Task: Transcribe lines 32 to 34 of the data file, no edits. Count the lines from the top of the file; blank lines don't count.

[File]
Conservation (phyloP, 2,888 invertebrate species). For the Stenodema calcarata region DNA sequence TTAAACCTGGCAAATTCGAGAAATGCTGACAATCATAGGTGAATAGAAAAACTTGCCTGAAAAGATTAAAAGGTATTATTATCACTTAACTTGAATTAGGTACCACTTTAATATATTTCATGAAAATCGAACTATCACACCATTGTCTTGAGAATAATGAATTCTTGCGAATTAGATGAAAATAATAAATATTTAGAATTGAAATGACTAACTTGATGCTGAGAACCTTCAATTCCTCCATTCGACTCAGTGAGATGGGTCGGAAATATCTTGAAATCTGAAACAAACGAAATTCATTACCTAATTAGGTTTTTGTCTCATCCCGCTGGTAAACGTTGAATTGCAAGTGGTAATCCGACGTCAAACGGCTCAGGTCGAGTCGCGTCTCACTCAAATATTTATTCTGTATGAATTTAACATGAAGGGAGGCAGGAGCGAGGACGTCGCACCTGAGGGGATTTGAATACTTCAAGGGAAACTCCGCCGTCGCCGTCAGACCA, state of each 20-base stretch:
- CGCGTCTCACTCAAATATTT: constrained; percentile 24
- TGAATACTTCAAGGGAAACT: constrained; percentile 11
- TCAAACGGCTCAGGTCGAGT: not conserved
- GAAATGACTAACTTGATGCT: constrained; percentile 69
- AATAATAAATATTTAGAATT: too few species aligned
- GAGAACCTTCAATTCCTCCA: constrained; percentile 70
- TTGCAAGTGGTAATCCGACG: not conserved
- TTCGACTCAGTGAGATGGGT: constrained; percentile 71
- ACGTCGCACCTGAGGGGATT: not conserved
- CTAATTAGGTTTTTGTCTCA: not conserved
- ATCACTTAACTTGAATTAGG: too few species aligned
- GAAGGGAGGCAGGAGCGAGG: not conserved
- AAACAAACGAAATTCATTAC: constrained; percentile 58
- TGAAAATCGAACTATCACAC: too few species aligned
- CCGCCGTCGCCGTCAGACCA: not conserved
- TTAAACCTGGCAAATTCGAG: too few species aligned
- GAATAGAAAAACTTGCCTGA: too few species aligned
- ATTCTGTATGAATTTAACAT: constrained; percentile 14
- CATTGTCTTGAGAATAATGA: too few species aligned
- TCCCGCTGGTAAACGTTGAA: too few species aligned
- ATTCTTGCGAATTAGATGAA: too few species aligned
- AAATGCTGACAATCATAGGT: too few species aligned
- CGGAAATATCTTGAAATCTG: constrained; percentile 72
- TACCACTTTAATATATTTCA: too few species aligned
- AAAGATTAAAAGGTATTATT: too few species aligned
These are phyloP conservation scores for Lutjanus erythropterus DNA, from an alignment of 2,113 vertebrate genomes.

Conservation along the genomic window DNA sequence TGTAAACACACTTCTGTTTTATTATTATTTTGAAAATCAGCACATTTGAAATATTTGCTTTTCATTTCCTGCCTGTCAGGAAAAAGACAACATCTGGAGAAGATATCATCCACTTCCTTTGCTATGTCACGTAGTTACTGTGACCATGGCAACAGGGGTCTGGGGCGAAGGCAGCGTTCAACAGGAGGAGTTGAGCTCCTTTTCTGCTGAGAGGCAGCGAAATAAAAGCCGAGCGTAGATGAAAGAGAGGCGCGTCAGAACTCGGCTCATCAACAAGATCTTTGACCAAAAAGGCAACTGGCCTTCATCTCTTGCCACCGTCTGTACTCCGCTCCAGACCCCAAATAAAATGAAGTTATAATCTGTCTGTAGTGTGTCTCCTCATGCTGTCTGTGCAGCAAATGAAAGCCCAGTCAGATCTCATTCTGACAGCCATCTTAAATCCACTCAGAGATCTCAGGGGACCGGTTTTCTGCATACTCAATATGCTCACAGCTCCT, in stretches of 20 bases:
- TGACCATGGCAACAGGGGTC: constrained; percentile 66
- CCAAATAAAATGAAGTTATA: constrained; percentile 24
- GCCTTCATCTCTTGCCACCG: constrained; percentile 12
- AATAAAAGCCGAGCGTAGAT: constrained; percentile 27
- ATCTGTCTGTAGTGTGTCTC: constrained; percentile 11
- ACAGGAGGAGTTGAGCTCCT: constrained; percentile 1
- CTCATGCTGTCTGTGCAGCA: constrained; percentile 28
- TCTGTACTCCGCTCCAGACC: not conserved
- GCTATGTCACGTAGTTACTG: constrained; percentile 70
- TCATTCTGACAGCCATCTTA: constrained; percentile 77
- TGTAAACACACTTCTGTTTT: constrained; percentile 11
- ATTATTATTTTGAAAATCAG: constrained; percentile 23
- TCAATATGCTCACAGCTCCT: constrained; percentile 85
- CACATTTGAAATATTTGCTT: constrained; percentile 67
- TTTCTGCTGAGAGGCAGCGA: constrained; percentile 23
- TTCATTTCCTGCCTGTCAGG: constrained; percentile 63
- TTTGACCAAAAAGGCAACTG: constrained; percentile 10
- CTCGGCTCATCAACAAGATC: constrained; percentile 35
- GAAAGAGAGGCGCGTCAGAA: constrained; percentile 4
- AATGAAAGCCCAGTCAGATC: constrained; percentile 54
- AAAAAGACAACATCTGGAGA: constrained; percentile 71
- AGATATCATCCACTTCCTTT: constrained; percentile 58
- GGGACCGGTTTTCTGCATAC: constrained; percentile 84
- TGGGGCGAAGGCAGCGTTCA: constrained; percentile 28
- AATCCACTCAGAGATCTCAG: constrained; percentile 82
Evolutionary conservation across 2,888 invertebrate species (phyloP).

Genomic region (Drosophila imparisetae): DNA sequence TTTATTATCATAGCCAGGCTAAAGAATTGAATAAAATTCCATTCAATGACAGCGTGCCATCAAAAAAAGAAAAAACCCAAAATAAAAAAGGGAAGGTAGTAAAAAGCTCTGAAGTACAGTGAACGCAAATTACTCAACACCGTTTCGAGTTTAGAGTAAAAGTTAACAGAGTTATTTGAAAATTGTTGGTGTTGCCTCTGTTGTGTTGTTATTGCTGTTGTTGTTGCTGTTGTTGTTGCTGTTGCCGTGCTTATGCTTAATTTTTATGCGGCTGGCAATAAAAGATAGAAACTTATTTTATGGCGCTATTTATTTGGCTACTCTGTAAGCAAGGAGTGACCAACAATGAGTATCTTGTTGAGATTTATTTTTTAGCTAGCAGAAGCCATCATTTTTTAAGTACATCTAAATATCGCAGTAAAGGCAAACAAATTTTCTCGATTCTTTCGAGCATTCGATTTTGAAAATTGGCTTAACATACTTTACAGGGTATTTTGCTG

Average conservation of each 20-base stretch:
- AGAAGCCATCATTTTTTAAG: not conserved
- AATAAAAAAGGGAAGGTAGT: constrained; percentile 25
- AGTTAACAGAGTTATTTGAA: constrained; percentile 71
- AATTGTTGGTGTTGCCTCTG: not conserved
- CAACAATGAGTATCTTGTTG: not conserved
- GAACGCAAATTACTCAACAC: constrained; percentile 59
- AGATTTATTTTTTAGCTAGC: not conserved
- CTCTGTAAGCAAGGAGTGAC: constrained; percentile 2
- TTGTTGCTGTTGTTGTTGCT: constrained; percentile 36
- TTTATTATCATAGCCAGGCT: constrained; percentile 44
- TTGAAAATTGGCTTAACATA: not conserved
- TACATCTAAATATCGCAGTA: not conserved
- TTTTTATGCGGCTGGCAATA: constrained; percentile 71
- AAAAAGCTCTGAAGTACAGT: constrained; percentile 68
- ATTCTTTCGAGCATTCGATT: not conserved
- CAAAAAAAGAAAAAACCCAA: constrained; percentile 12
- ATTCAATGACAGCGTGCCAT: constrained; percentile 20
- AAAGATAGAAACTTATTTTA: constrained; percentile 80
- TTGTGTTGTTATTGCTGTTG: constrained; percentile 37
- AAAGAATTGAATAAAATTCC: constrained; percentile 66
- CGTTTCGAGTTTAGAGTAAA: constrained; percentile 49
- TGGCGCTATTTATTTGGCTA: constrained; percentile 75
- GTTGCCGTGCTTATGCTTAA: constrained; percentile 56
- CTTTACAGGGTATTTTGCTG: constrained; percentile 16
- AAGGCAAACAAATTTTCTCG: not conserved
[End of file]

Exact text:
- AATAAAAGCCGAGCGTAGAT: constrained; percentile 27
- ATCTGTCTGTAGTGTGTCTC: constrained; percentile 11
- ACAGGAGGAGTTGAGCTCCT: constrained; percentile 1